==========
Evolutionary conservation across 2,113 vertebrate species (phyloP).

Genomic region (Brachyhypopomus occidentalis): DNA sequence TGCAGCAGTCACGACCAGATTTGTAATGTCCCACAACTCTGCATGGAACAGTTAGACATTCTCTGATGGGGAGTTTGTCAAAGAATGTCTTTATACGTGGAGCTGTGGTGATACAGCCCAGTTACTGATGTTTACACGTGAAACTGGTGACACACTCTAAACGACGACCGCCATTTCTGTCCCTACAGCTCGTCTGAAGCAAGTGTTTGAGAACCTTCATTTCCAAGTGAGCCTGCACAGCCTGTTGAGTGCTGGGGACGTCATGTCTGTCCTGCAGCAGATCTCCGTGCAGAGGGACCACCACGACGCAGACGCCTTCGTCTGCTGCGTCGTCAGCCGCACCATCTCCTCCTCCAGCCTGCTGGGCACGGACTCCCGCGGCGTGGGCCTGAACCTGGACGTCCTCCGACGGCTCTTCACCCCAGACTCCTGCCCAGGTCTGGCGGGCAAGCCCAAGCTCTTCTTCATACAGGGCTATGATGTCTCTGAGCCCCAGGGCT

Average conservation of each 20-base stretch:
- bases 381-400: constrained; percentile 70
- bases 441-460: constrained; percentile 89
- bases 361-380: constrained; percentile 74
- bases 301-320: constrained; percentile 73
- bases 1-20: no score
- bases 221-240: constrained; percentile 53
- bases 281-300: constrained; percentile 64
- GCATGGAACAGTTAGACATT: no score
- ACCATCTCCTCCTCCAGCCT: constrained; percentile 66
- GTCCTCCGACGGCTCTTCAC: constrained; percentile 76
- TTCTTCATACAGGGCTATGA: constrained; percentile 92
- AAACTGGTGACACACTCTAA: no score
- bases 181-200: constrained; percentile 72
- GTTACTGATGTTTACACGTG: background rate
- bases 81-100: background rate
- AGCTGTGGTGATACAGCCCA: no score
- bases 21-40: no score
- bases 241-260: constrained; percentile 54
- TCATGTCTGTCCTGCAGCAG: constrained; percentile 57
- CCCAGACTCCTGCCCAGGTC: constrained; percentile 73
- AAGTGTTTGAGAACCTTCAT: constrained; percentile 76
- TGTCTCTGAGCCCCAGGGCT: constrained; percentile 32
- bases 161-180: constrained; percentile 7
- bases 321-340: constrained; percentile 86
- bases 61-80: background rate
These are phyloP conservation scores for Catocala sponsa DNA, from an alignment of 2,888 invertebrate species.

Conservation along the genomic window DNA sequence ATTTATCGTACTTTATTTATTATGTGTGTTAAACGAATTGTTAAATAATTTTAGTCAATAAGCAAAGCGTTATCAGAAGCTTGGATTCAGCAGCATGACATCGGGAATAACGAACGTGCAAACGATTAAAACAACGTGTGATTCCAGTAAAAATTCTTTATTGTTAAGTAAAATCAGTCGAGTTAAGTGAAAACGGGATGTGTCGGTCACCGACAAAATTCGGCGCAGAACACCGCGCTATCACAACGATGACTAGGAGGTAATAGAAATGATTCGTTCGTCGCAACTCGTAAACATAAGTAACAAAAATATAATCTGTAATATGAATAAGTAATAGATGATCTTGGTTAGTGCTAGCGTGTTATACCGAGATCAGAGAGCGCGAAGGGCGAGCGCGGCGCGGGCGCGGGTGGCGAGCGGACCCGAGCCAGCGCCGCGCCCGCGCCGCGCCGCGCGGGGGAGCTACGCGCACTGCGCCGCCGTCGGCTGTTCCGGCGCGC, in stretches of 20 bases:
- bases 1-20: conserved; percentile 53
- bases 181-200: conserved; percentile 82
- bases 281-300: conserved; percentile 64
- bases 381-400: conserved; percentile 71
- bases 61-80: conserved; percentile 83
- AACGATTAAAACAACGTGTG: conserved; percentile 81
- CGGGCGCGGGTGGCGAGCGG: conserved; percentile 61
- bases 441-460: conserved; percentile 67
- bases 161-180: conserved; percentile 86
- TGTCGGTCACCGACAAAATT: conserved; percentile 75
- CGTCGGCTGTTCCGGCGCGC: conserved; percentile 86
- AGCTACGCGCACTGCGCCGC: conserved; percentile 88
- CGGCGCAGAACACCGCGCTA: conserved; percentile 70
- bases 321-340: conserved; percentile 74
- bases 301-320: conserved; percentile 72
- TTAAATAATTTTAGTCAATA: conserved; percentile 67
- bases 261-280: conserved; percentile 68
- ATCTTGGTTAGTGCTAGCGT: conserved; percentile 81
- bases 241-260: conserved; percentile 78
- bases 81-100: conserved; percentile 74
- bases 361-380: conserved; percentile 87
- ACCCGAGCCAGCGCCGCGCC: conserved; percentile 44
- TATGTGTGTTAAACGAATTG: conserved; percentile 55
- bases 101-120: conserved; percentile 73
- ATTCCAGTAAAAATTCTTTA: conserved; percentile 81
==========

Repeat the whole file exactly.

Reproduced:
Evolutionary conservation across 2,113 vertebrate species (phyloP).

Genomic region (Brachyhypopomus occidentalis): DNA sequence TGCAGCAGTCACGACCAGATTTGTAATGTCCCACAACTCTGCATGGAACAGTTAGACATTCTCTGATGGGGAGTTTGTCAAAGAATGTCTTTATACGTGGAGCTGTGGTGATACAGCCCAGTTACTGATGTTTACACGTGAAACTGGTGACACACTCTAAACGACGACCGCCATTTCTGTCCCTACAGCTCGTCTGAAGCAAGTGTTTGAGAACCTTCATTTCCAAGTGAGCCTGCACAGCCTGTTGAGTGCTGGGGACGTCATGTCTGTCCTGCAGCAGATCTCCGTGCAGAGGGACCACCACGACGCAGACGCCTTCGTCTGCTGCGTCGTCAGCCGCACCATCTCCTCCTCCAGCCTGCTGGGCACGGACTCCCGCGGCGTGGGCCTGAACCTGGACGTCCTCCGACGGCTCTTCACCCCAGACTCCTGCCCAGGTCTGGCGGGCAAGCCCAAGCTCTTCTTCATACAGGGCTATGATGTCTCTGAGCCCCAGGGCT

Average conservation of each 20-base stretch:
- bases 381-400: constrained; percentile 70
- bases 441-460: constrained; percentile 89
- bases 361-380: constrained; percentile 74
- bases 301-320: constrained; percentile 73
- bases 1-20: no score
- bases 221-240: constrained; percentile 53
- bases 281-300: constrained; percentile 64
- GCATGGAACAGTTAGACATT: no score
- ACCATCTCCTCCTCCAGCCT: constrained; percentile 66
- GTCCTCCGACGGCTCTTCAC: constrained; percentile 76
- TTCTTCATACAGGGCTATGA: constrained; percentile 92
- AAACTGGTGACACACTCTAA: no score
- bases 181-200: constrained; percentile 72
- GTTACTGATGTTTACACGTG: background rate
- bases 81-100: background rate
- AGCTGTGGTGATACAGCCCA: no score
- bases 21-40: no score
- bases 241-260: constrained; percentile 54
- TCATGTCTGTCCTGCAGCAG: constrained; percentile 57
- CCCAGACTCCTGCCCAGGTC: constrained; percentile 73
- AAGTGTTTGAGAACCTTCAT: constrained; percentile 76
- TGTCTCTGAGCCCCAGGGCT: constrained; percentile 32
- bases 161-180: constrained; percentile 7
- bases 321-340: constrained; percentile 86
- bases 61-80: background rate
These are phyloP conservation scores for Catocala sponsa DNA, from an alignment of 2,888 invertebrate species.

Conservation along the genomic window DNA sequence ATTTATCGTACTTTATTTATTATGTGTGTTAAACGAATTGTTAAATAATTTTAGTCAATAAGCAAAGCGTTATCAGAAGCTTGGATTCAGCAGCATGACATCGGGAATAACGAACGTGCAAACGATTAAAACAACGTGTGATTCCAGTAAAAATTCTTTATTGTTAAGTAAAATCAGTCGAGTTAAGTGAAAACGGGATGTGTCGGTCACCGACAAAATTCGGCGCAGAACACCGCGCTATCACAACGATGACTAGGAGGTAATAGAAATGATTCGTTCGTCGCAACTCGTAAACATAAGTAACAAAAATATAATCTGTAATATGAATAAGTAATAGATGATCTTGGTTAGTGCTAGCGTGTTATACCGAGATCAGAGAGCGCGAAGGGCGAGCGCGGCGCGGGCGCGGGTGGCGAGCGGACCCGAGCCAGCGCCGCGCCCGCGCCGCGCCGCGCGGGGGAGCTACGCGCACTGCGCCGCCGTCGGCTGTTCCGGCGCGC, in stretches of 20 bases:
- bases 1-20: conserved; percentile 53
- bases 181-200: conserved; percentile 82
- bases 281-300: conserved; percentile 64
- bases 381-400: conserved; percentile 71
- bases 61-80: conserved; percentile 83
- AACGATTAAAACAACGTGTG: conserved; percentile 81
- CGGGCGCGGGTGGCGAGCGG: conserved; percentile 61
- bases 441-460: conserved; percentile 67
- bases 161-180: conserved; percentile 86
- TGTCGGTCACCGACAAAATT: conserved; percentile 75
- CGTCGGCTGTTCCGGCGCGC: conserved; percentile 86
- AGCTACGCGCACTGCGCCGC: conserved; percentile 88
- CGGCGCAGAACACCGCGCTA: conserved; percentile 70
- bases 321-340: conserved; percentile 74
- bases 301-320: conserved; percentile 72
- TTAAATAATTTTAGTCAATA: conserved; percentile 67
- bases 261-280: conserved; percentile 68
- ATCTTGGTTAGTGCTAGCGT: conserved; percentile 81
- bases 241-260: conserved; percentile 78
- bases 81-100: conserved; percentile 74
- bases 361-380: conserved; percentile 87
- ACCCGAGCCAGCGCCGCGCC: conserved; percentile 44
- TATGTGTGTTAAACGAATTG: conserved; percentile 55
- bases 101-120: conserved; percentile 73
- ATTCCAGTAAAAATTCTTTA: conserved; percentile 81